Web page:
3.On-board storage – 32Gb, although I have managed with 16GB but with HD games and their data more would be appreciated as I now have to be selective as to what have on board.

    4. Expandable storage – I have managed without so not a deal breaker.

    5.Camera – like yourself would appreciate the current industry expected standard, 8mp and burst shot capabilities

    6. Display – Anything from 4.65 to 4.8 would be fine, especially if edge to edge technology used to keep the overall phone size down and similar technology to LG or Sony are using on their high end phones.

    7. Better battery

    8. 4g/LTE available for worldwide coverage (as for example the SIII LTE)

  • cristian cristiandonose

    I own now the Galaxy Nexus and can say im happy with it but i dont like the speaker, the volume is to low. And definetly there is room for improvement in the camera and display department.

  • Steve Nutt

    Sony Xperia Nexus… Please…

    I would say that with the amount of games I play 16Gb disappears pretty quick, so at least 32Gb would be nice.

    So for me an Xperia T with the tech from the Xperia V as the/a next Nexus phone would be perfect (otherwise I’m probably going to end up just getting a Xperia T and CM10′ing it, like my SGS is).

  • MoSDeeb

    As long as the specs are leading the pack; I would like a beautiful looking device.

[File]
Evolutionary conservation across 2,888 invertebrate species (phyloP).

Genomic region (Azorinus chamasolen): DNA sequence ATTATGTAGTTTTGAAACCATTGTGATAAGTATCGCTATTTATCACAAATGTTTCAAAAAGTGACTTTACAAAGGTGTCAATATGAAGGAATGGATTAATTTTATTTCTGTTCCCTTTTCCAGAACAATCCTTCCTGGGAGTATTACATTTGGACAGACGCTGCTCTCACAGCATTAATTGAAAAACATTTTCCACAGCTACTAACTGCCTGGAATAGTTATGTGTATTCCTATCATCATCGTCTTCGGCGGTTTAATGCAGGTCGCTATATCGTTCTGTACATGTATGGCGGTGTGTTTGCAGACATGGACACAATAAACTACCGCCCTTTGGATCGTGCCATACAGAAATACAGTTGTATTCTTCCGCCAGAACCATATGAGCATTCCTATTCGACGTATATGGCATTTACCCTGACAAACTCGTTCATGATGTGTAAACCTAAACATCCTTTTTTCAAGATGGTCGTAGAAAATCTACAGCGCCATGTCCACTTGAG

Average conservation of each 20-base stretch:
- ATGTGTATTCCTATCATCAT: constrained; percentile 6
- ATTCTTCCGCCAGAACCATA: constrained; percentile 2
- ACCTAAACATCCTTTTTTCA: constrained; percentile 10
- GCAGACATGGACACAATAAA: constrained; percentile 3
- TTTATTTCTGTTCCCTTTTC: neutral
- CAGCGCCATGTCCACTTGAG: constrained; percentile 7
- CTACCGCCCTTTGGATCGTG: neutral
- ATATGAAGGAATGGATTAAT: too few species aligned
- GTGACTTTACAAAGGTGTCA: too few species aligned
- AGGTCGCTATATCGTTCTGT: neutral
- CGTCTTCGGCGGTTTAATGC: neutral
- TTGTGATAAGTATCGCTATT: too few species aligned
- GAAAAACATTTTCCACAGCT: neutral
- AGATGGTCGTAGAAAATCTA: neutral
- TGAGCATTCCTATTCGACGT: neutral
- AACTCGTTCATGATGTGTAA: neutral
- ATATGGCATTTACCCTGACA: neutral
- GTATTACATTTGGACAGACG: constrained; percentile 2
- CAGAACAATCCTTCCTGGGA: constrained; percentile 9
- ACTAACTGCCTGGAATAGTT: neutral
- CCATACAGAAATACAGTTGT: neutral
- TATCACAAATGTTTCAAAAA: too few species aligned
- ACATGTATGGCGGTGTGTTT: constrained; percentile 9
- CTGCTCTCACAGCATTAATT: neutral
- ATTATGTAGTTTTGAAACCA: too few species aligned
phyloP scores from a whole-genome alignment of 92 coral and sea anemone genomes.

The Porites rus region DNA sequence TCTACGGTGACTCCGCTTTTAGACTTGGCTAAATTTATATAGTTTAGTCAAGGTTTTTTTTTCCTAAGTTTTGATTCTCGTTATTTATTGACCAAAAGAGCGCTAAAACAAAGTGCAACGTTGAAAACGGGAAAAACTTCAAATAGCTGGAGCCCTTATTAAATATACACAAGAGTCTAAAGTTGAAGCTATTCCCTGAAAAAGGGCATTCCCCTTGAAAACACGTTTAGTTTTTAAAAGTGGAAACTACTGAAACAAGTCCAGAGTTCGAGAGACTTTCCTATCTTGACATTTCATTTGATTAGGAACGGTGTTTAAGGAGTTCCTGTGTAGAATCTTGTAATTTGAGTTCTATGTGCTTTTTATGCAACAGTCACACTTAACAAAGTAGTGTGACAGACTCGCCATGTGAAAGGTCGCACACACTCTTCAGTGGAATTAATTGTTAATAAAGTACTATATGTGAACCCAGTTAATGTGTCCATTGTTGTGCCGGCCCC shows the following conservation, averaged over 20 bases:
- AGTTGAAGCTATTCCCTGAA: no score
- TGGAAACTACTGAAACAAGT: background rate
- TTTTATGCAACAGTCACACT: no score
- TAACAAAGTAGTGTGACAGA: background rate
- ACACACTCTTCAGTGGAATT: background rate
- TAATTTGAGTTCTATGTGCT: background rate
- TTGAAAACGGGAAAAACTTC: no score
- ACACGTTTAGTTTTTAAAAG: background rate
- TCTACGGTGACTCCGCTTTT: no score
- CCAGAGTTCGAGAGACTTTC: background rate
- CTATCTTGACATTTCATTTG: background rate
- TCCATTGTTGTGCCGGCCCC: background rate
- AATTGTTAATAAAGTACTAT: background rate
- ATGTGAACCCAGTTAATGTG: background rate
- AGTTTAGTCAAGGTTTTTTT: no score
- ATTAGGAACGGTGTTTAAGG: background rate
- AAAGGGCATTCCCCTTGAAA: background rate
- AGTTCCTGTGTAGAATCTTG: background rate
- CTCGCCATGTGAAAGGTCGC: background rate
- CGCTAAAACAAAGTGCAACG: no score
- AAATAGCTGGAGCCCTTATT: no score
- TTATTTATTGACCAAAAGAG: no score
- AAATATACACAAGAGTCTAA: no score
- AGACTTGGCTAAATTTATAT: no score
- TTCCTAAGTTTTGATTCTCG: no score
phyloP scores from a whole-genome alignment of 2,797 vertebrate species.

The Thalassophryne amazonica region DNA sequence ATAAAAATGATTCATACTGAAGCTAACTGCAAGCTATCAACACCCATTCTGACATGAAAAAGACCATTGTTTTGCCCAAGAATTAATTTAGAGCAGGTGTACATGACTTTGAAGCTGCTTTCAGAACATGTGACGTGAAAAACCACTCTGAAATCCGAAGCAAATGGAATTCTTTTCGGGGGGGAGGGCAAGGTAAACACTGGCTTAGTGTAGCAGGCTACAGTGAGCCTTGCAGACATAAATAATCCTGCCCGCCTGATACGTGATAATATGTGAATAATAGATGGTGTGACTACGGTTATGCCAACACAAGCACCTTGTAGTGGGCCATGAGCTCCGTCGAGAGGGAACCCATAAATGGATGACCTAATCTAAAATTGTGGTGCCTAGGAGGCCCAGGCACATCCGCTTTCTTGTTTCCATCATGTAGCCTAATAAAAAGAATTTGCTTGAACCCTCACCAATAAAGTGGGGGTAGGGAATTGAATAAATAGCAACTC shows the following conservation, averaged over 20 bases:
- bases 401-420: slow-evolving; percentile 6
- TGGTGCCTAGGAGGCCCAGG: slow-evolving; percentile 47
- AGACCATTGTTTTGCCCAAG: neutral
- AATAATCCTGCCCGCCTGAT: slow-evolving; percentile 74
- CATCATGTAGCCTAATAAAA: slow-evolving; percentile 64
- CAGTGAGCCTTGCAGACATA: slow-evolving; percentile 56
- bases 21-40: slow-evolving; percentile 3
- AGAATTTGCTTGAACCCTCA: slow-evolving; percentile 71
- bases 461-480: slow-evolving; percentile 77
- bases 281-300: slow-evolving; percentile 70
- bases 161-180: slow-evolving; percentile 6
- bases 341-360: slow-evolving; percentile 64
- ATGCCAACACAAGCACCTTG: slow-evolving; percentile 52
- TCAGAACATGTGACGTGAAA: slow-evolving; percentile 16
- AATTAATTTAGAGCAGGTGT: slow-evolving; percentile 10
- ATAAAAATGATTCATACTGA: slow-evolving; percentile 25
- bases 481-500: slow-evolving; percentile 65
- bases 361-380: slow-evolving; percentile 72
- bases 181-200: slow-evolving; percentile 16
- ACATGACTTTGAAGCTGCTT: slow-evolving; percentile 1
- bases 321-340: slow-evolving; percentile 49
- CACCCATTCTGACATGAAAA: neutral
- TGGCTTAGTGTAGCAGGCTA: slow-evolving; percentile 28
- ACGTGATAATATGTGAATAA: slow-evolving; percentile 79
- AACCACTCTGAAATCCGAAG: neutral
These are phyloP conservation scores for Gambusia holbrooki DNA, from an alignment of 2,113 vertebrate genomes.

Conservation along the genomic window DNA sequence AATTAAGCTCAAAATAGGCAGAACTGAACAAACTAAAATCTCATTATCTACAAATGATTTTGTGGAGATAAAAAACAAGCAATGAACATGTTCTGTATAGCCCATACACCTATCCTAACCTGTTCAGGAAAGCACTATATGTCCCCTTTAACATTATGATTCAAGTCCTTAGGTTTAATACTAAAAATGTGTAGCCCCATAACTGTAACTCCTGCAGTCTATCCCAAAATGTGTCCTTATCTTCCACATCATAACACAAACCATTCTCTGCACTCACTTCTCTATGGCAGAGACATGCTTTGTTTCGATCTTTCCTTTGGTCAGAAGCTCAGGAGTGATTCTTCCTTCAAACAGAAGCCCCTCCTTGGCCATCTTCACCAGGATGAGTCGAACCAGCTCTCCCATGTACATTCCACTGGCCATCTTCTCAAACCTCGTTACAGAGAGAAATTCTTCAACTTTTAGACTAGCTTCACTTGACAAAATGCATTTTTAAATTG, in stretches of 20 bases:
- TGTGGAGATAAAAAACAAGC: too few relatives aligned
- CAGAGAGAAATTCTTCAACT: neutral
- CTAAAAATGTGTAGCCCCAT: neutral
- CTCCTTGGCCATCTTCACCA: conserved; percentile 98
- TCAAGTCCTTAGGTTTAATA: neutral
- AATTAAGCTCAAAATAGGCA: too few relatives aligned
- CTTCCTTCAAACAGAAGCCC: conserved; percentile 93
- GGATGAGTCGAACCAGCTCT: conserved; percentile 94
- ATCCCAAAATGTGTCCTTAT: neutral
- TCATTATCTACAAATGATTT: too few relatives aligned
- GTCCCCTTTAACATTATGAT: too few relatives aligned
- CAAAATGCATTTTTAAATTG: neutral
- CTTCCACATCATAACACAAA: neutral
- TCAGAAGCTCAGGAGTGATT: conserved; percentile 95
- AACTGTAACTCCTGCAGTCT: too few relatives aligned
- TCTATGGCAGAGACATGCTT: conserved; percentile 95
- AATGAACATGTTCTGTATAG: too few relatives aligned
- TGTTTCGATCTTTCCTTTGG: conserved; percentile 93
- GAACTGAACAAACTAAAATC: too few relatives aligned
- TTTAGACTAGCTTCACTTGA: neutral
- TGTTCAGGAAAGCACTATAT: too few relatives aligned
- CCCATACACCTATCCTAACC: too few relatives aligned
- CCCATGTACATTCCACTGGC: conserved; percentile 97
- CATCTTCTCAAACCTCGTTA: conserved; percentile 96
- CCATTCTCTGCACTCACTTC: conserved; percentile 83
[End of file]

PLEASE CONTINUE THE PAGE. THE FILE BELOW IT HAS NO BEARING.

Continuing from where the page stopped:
• kinderdm

    I agree, keep it affordable while unlocked and pure google and it will be my next phone. I would much rather pay less than to have the world best processor that nothing can fully take advantage of.

  • simulant

    I want USB mass storage. MTP has been annoying and unreliable on every device I’ve encountered it on including the Nexus 7 and the Galaxy Nexus.

    I don’t want a huge phone, the Nexus S is the right size. The Galaxy Nexus was a bit uncomfortable to use with one hand. The Galaxy S III is ridiculous.

    I’m fine with the screen quality on the Nexus S and the Nexus 7.

    I’d like a LTE world phone but that may not happen until multi-band LTE chips are out.

    Could use more than 16 GB.

    I’d like low latency audio.

    I’d like improved battery life.

  • simulant

    Oh and I’d like to see a TPU case and a screen protector in the box instead of headphones.

  • bob saget

    I agree with most of the article except for the storage. Sure you can get by with 16gb and the cloud but with data caps being the norm now physical storage just makes more sense. Why not offer 32gb 64gb options as an upgrade and charge more (apple got this one right).

  • Laurentiu V.

    You forgot about battery (like Razr HD Maxx) and SD card.

  • Nathan D.

    I agree with what everyone is saying about what should be the next nexus. Although, I am a very power hungry person who likes to brag that I have best processor at the time. Only to make other apple people feel like they already been past by Android already :)

  • Alex Belko

    Great Article! One of the most wanted features for me is longer battery life, I want to play games and browse internet and not worry to be left without the charge

  • NamelessTed

    I totally agree with you on the screen, easily the most important spec on a phone in my opinion.

    But, I think you missed two major points that are big factors for me. Battery and Call Quality.

    For reference, I have a Nexus S as well as some Samsung flip phone, not even sure what the model is. I use the older phone for phone calls. It is a cheap throw away phone and yet its battery lasts ten times longer, and has better audio quality than most smart phones that I have used.